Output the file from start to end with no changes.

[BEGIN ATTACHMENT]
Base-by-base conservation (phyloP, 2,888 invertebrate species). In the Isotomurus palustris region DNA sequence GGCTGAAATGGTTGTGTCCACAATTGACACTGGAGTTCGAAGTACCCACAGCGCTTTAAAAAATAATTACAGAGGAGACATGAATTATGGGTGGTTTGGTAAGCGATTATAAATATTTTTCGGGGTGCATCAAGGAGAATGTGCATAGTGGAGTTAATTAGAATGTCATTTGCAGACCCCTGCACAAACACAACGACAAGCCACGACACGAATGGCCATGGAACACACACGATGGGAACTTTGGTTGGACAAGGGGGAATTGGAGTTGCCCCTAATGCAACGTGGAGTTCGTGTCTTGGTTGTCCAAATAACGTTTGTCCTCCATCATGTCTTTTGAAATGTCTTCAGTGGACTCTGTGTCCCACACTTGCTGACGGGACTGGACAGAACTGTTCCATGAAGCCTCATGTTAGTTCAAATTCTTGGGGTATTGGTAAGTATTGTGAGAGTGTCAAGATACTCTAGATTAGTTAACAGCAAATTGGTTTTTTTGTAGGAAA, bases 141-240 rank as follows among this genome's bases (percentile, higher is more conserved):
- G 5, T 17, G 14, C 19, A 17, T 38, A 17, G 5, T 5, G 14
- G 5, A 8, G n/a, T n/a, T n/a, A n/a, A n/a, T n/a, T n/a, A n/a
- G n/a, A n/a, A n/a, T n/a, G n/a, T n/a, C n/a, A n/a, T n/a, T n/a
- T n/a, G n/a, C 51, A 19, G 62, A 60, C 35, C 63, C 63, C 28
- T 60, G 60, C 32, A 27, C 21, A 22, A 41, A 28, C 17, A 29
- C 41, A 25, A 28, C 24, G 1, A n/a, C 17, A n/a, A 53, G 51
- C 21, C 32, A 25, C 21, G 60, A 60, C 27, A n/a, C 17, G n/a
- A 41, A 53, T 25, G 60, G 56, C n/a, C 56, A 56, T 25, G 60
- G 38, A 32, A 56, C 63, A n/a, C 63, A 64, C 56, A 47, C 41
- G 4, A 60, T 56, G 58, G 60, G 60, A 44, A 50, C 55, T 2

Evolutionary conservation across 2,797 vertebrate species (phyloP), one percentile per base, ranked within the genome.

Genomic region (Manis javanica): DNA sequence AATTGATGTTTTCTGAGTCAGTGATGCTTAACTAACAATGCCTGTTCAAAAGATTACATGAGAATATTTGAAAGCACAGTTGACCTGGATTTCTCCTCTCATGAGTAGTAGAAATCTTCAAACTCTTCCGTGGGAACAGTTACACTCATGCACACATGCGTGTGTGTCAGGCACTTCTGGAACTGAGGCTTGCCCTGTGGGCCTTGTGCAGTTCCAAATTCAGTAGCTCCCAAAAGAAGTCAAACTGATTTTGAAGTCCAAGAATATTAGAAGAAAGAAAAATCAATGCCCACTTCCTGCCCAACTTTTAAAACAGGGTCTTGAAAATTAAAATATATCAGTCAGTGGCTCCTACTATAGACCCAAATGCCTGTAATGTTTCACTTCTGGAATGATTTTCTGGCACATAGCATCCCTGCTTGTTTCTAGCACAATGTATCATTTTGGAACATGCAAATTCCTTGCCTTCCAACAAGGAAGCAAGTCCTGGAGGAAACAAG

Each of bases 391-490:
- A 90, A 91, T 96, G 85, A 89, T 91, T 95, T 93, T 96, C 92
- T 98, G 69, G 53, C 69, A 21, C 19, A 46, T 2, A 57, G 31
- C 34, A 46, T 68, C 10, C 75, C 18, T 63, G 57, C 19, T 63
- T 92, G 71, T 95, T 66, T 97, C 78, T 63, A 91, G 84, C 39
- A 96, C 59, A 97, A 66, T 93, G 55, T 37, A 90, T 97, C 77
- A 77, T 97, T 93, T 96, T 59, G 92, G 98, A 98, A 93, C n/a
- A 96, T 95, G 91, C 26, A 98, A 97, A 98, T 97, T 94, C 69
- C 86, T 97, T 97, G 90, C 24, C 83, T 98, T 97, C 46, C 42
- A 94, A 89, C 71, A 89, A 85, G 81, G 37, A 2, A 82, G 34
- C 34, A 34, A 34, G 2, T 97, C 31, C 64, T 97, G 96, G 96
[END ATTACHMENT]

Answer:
Base-by-base conservation (phyloP, 2,888 invertebrate species). In the Isotomurus palustris region DNA sequence GGCTGAAATGGTTGTGTCCACAATTGACACTGGAGTTCGAAGTACCCACAGCGCTTTAAAAAATAATTACAGAGGAGACATGAATTATGGGTGGTTTGGTAAGCGATTATAAATATTTTTCGGGGTGCATCAAGGAGAATGTGCATAGTGGAGTTAATTAGAATGTCATTTGCAGACCCCTGCACAAACACAACGACAAGCCACGACACGAATGGCCATGGAACACACACGATGGGAACTTTGGTTGGACAAGGGGGAATTGGAGTTGCCCCTAATGCAACGTGGAGTTCGTGTCTTGGTTGTCCAAATAACGTTTGTCCTCCATCATGTCTTTTGAAATGTCTTCAGTGGACTCTGTGTCCCACACTTGCTGACGGGACTGGACAGAACTGTTCCATGAAGCCTCATGTTAGTTCAAATTCTTGGGGTATTGGTAAGTATTGTGAGAGTGTCAAGATACTCTAGATTAGTTAACAGCAAATTGGTTTTTTTGTAGGAAA, bases 141-240 rank as follows among this genome's bases (percentile, higher is more conserved):
- G 5, T 17, G 14, C 19, A 17, T 38, A 17, G 5, T 5, G 14
- G 5, A 8, G n/a, T n/a, T n/a, A n/a, A n/a, T n/a, T n/a, A n/a
- G n/a, A n/a, A n/a, T n/a, G n/a, T n/a, C n/a, A n/a, T n/a, T n/a
- T n/a, G n/a, C 51, A 19, G 62, A 60, C 35, C 63, C 63, C 28
- T 60, G 60, C 32, A 27, C 21, A 22, A 41, A 28, C 17, A 29
- C 41, A 25, A 28, C 24, G 1, A n/a, C 17, A n/a, A 53, G 51
- C 21, C 32, A 25, C 21, G 60, A 60, C 27, A n/a, C 17, G n/a
- A 41, A 53, T 25, G 60, G 56, C n/a, C 56, A 56, T 25, G 60
- G 38, A 32, A 56, C 63, A n/a, C 63, A 64, C 56, A 47, C 41
- G 4, A 60, T 56, G 58, G 60, G 60, A 44, A 50, C 55, T 2

Evolutionary conservation across 2,797 vertebrate species (phyloP), one percentile per base, ranked within the genome.

Genomic region (Manis javanica): DNA sequence AATTGATGTTTTCTGAGTCAGTGATGCTTAACTAACAATGCCTGTTCAAAAGATTACATGAGAATATTTGAAAGCACAGTTGACCTGGATTTCTCCTCTCATGAGTAGTAGAAATCTTCAAACTCTTCCGTGGGAACAGTTACACTCATGCACACATGCGTGTGTGTCAGGCACTTCTGGAACTGAGGCTTGCCCTGTGGGCCTTGTGCAGTTCCAAATTCAGTAGCTCCCAAAAGAAGTCAAACTGATTTTGAAGTCCAAGAATATTAGAAGAAAGAAAAATCAATGCCCACTTCCTGCCCAACTTTTAAAACAGGGTCTTGAAAATTAAAATATATCAGTCAGTGGCTCCTACTATAGACCCAAATGCCTGTAATGTTTCACTTCTGGAATGATTTTCTGGCACATAGCATCCCTGCTTGTTTCTAGCACAATGTATCATTTTGGAACATGCAAATTCCTTGCCTTCCAACAAGGAAGCAAGTCCTGGAGGAAACAAG

Each of bases 391-490:
- A 90, A 91, T 96, G 85, A 89, T 91, T 95, T 93, T 96, C 92
- T 98, G 69, G 53, C 69, A 21, C 19, A 46, T 2, A 57, G 31
- C 34, A 46, T 68, C 10, C 75, C 18, T 63, G 57, C 19, T 63
- T 92, G 71, T 95, T 66, T 97, C 78, T 63, A 91, G 84, C 39
- A 96, C 59, A 97, A 66, T 93, G 55, T 37, A 90, T 97, C 77
- A 77, T 97, T 93, T 96, T 59, G 92, G 98, A 98, A 93, C n/a
- A 96, T 95, G 91, C 26, A 98, A 97, A 98, T 97, T 94, C 69
- C 86, T 97, T 97, G 90, C 24, C 83, T 98, T 97, C 46, C 42
- A 94, A 89, C 71, A 89, A 85, G 81, G 37, A 2, A 82, G 34
- C 34, A 34, A 34, G 2, T 97, C 31, C 64, T 97, G 96, G 96